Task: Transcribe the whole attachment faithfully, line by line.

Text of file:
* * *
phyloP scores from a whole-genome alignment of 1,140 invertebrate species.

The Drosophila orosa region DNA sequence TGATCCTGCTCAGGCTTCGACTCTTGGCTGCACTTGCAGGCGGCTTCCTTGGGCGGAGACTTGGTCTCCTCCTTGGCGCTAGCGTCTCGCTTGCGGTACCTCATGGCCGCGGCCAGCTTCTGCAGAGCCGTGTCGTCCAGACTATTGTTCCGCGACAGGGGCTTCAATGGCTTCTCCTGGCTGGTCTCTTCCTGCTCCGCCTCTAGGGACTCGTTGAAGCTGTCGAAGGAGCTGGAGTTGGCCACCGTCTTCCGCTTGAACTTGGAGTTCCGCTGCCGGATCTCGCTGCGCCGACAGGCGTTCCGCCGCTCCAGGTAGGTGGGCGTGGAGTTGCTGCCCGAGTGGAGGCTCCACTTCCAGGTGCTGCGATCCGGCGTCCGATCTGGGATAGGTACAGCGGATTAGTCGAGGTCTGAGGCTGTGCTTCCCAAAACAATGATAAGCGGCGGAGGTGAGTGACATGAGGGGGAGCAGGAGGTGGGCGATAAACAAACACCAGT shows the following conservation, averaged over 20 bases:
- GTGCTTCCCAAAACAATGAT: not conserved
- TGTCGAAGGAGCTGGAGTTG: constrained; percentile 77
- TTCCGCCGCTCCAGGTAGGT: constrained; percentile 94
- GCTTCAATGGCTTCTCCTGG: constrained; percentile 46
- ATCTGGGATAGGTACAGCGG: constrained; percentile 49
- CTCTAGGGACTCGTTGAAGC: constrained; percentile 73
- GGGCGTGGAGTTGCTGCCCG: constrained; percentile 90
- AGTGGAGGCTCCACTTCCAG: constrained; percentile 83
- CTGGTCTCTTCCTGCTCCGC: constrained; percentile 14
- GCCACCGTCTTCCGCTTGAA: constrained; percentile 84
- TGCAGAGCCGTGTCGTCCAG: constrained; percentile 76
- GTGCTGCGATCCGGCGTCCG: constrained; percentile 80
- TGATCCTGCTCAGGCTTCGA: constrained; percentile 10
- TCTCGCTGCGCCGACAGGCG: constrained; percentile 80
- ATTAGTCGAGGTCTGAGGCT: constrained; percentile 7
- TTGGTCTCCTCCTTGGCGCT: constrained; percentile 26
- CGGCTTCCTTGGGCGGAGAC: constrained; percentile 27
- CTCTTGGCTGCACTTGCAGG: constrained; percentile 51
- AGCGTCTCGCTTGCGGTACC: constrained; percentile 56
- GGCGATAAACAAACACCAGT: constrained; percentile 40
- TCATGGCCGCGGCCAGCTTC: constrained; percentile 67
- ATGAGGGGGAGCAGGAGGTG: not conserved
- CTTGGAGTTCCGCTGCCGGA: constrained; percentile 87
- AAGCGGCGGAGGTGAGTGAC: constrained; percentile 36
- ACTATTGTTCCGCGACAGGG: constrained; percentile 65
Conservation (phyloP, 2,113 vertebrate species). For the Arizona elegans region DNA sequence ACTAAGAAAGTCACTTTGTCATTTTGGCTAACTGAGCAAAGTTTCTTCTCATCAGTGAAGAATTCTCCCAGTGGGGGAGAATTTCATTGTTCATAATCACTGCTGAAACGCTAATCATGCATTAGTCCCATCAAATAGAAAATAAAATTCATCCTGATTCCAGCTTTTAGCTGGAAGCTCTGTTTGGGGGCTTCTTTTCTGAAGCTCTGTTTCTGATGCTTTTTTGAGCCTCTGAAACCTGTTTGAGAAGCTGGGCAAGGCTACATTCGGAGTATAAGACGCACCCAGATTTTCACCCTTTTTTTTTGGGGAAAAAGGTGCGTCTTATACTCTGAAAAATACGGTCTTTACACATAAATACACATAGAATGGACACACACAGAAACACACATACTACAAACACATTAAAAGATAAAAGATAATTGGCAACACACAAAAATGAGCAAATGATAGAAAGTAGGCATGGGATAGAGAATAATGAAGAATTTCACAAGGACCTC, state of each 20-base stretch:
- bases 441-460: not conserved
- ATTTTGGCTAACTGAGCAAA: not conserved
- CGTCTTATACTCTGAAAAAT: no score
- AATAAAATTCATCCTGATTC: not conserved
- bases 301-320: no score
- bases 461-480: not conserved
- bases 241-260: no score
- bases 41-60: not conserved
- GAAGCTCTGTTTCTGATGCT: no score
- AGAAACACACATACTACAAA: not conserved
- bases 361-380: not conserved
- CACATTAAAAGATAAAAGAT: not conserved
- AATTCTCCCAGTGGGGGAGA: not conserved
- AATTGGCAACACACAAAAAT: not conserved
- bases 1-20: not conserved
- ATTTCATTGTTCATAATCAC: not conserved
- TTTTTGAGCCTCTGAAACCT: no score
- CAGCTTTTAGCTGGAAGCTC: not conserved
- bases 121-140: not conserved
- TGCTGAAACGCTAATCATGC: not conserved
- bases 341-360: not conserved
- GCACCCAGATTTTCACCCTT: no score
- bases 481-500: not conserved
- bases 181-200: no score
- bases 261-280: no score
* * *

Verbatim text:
phyloP scores from a whole-genome alignment of 1,140 invertebrate species.

The Drosophila orosa region DNA sequence TGATCCTGCTCAGGCTTCGACTCTTGGCTGCACTTGCAGGCGGCTTCCTTGGGCGGAGACTTGGTCTCCTCCTTGGCGCTAGCGTCTCGCTTGCGGTACCTCATGGCCGCGGCCAGCTTCTGCAGAGCCGTGTCGTCCAGACTATTGTTCCGCGACAGGGGCTTCAATGGCTTCTCCTGGCTGGTCTCTTCCTGCTCCGCCTCTAGGGACTCGTTGAAGCTGTCGAAGGAGCTGGAGTTGGCCACCGTCTTCCGCTTGAACTTGGAGTTCCGCTGCCGGATCTCGCTGCGCCGACAGGCGTTCCGCCGCTCCAGGTAGGTGGGCGTGGAGTTGCTGCCCGAGTGGAGGCTCCACTTCCAGGTGCTGCGATCCGGCGTCCGATCTGGGATAGGTACAGCGGATTAGTCGAGGTCTGAGGCTGTGCTTCCCAAAACAATGATAAGCGGCGGAGGTGAGTGACATGAGGGGGAGCAGGAGGTGGGCGATAAACAAACACCAGT shows the following conservation, averaged over 20 bases:
- GTGCTTCCCAAAACAATGAT: not conserved
- TGTCGAAGGAGCTGGAGTTG: constrained; percentile 77
- TTCCGCCGCTCCAGGTAGGT: constrained; percentile 94
- GCTTCAATGGCTTCTCCTGG: constrained; percentile 46
- ATCTGGGATAGGTACAGCGG: constrained; percentile 49
- CTCTAGGGACTCGTTGAAGC: constrained; percentile 73
- GGGCGTGGAGTTGCTGCCCG: constrained; percentile 90
- AGTGGAGGCTCCACTTCCAG: constrained; percentile 83
- CTGGTCTCTTCCTGCTCCGC: constrained; percentile 14
- GCCACCGTCTTCCGCTTGAA: constrained; percentile 84
- TGCAGAGCCGTGTCGTCCAG: constrained; percentile 76
- GTGCTGCGATCCGGCGTCCG: constrained; percentile 80
- TGATCCTGCTCAGGCTTCGA: constrained; percentile 10
- TCTCGCTGCGCCGACAGGCG: constrained; percentile 80
- ATTAGTCGAGGTCTGAGGCT: constrained; percentile 7
- TTGGTCTCCTCCTTGGCGCT: constrained; percentile 26
- CGGCTTCCTTGGGCGGAGAC: constrained; percentile 27
- CTCTTGGCTGCACTTGCAGG: constrained; percentile 51
- AGCGTCTCGCTTGCGGTACC: constrained; percentile 56
- GGCGATAAACAAACACCAGT: constrained; percentile 40
- TCATGGCCGCGGCCAGCTTC: constrained; percentile 67
- ATGAGGGGGAGCAGGAGGTG: not conserved
- CTTGGAGTTCCGCTGCCGGA: constrained; percentile 87
- AAGCGGCGGAGGTGAGTGAC: constrained; percentile 36
- ACTATTGTTCCGCGACAGGG: constrained; percentile 65
Conservation (phyloP, 2,113 vertebrate species). For the Arizona elegans region DNA sequence ACTAAGAAAGTCACTTTGTCATTTTGGCTAACTGAGCAAAGTTTCTTCTCATCAGTGAAGAATTCTCCCAGTGGGGGAGAATTTCATTGTTCATAATCACTGCTGAAACGCTAATCATGCATTAGTCCCATCAAATAGAAAATAAAATTCATCCTGATTCCAGCTTTTAGCTGGAAGCTCTGTTTGGGGGCTTCTTTTCTGAAGCTCTGTTTCTGATGCTTTTTTGAGCCTCTGAAACCTGTTTGAGAAGCTGGGCAAGGCTACATTCGGAGTATAAGACGCACCCAGATTTTCACCCTTTTTTTTTGGGGAAAAAGGTGCGTCTTATACTCTGAAAAATACGGTCTTTACACATAAATACACATAGAATGGACACACACAGAAACACACATACTACAAACACATTAAAAGATAAAAGATAATTGGCAACACACAAAAATGAGCAAATGATAGAAAGTAGGCATGGGATAGAGAATAATGAAGAATTTCACAAGGACCTC, state of each 20-base stretch:
- bases 441-460: not conserved
- ATTTTGGCTAACTGAGCAAA: not conserved
- CGTCTTATACTCTGAAAAAT: no score
- AATAAAATTCATCCTGATTC: not conserved
- bases 301-320: no score
- bases 461-480: not conserved
- bases 241-260: no score
- bases 41-60: not conserved
- GAAGCTCTGTTTCTGATGCT: no score
- AGAAACACACATACTACAAA: not conserved
- bases 361-380: not conserved
- CACATTAAAAGATAAAAGAT: not conserved
- AATTCTCCCAGTGGGGGAGA: not conserved
- AATTGGCAACACACAAAAAT: not conserved
- bases 1-20: not conserved
- ATTTCATTGTTCATAATCAC: not conserved
- TTTTTGAGCCTCTGAAACCT: no score
- CAGCTTTTAGCTGGAAGCTC: not conserved
- bases 121-140: not conserved
- TGCTGAAACGCTAATCATGC: not conserved
- bases 341-360: not conserved
- GCACCCAGATTTTCACCCTT: no score
- bases 481-500: not conserved
- bases 181-200: no score
- bases 261-280: no score